The Court reviews claims of legal error and mixed questions of law and fact pursuant to 28 U.S.C. § 2254(d)(1). See Cook v. McKune, 323 F.3d 825, 830 (10th Cir. 2003). The threshold question the Court must answer under § 2254(d)(1) is whether Mr. Garrett seeks to apply a rule of law that was clearly established by the Supreme Court at the time his conviction became final. See Williams v. Taylor, 529 U.S. 362, 390 (2000). Clearly established federal law "refers to the holdings, as opposed to the dicta, of [the Supreme] Court's decisions as of the time of the relevant state-court decision." Id. at 412. Furthermore,

clearly established law consists of Supreme Court holdings in cases where the facts are at least closely-related or similar to the case sub judice. Although the legal rule at issue need not have had its genesis in the closely-related or similar factual context, the Supreme Court must have expressly extended the legal rule to that context.

House v. Hatch, 527 F.3d 1010, 1016 (10th Cir. 2008). If there is no clearly established federal law, that is the end of the Court's inquiry pursuant to § 2254(d)(1). See id. at 1018.

If a clearly established rule of federal law is implicated, the Court must determine whether the state court's decision was contrary to or an unreasonable application of that clearly established rule of federal law. See Williams, 529 U.S. at 404-05.

A state-court decision is contrary to clearly established federal law if: (a) "the state court applies a rule that contradicts the governing law set forth in Supreme Court cases"; or (b) "the state court confronts a set of facts that are materially indistinguishable from a decision of the Supreme Court and nevertheless arrives at a result different from [that] precedent." Maynard [ v. Boone ], 468 F.3d [665, ] 669 [(10th Cir. 2006)] (internal quotation marks and brackets omitted) (quoting Williams, 529 U.S. at 405). "The word contrary' is commonly understood to mean diametrically different, ' opposite in character or nature, ' or mutually opposed.'" Williams, 529 U.S. at 405 (citation omitted).
A state court decision involves an unreasonable application of clearly established federal law when it identifies the correct governing legal rule from Supreme Court cases, but unreasonably applies it to the facts. Id. at 407-08.

House, 527 F.3d at 1018.

The Court's inquiry pursuant to the "unreasonable application" clause is an objective inquiry. See Williams, 529 U.S. at 409-10. "[A] federal habeas court may not issue the writ simply because that court concludes in its independent judgment that the relevant state-court decision applied clearly established federal law erroneously or incorrectly. Rather that application must also be unreasonable." Id. at 411. "[A] decision is objectively unreasonable' when most reasonable jurists exercising their independent judgment would conclude the state court misapplied Supreme Court law." Maynard, 468 F.3d at 671. Furthermore,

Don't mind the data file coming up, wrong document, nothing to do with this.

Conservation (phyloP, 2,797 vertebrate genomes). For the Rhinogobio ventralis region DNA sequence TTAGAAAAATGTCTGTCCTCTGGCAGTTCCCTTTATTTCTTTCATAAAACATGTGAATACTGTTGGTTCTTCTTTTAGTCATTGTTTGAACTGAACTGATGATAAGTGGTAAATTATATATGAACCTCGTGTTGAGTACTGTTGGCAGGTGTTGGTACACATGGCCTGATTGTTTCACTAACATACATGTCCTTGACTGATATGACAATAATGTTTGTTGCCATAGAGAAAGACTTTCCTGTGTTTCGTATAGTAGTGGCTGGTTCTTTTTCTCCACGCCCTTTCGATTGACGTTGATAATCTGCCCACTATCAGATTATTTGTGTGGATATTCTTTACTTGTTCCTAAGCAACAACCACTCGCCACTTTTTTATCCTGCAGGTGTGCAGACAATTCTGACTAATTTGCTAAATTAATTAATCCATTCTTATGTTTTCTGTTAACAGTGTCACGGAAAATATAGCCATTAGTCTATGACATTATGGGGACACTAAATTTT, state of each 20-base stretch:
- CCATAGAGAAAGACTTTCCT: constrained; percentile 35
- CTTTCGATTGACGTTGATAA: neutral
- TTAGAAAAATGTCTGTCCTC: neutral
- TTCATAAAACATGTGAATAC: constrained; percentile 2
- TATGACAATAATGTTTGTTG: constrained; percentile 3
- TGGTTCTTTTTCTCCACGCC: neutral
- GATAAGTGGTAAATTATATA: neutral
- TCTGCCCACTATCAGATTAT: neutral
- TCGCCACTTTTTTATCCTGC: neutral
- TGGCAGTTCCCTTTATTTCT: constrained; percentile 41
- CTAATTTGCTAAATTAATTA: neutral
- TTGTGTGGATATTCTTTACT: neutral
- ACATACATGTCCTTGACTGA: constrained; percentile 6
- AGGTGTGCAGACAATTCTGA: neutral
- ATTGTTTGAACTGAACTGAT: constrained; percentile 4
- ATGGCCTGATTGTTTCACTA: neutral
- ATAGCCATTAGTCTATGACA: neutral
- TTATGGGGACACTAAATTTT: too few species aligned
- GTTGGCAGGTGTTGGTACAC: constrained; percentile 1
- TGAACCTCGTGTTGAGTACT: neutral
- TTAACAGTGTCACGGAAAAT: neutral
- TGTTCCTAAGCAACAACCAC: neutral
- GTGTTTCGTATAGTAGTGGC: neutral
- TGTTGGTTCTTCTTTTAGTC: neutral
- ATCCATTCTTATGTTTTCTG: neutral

[E]valuating whether a rule application was unreasonable requires considering the rule's specificity. The more general the rule, the more leeway courts have in reaching outcomes in case-by-case determinations. [I]t is not an unreasonable application of clearly established Federal law for a state court to decline to apply a specific legal rule that has not been squarely established by [the Supreme] Court.

Richter, 131 S.Ct. at 786 (internal quotation marks omitted). In conducting this analysis, the Court "must determine what arguments or theories supported or... could have supported[] the state court's decision" and then "ask whether it is possible fairminded jurists could disagree that those arguments or theories are inconsistent with the holding in a prior decision of [the Supreme] Court." Id. In addition, "review under § 2254(d)(1) is limited to the record that was before the state court that adjudicated the claim on the merits." Cullen v. Pinholster, 131 S.Ct. 1388, 1398 (2011).

Under this standard, "only the most serious misapplications of Supreme Court precedent will be a basis for relief under § 2254." Maynard, 468 F.3d at 671; see also Richter, 131 S.Ct. at 786 (stating that "even a strong case for relief does not mean the state court's contrary conclusion was unreasonable").

As a condition for obtaining habeas corpus from a federal court, a state prisoner must show that the state court's ruling on the claim being presented in federal court was so lacking in justification that there was an error well understood and comprehended in existing law beyond any possibility for fairminded disagreement.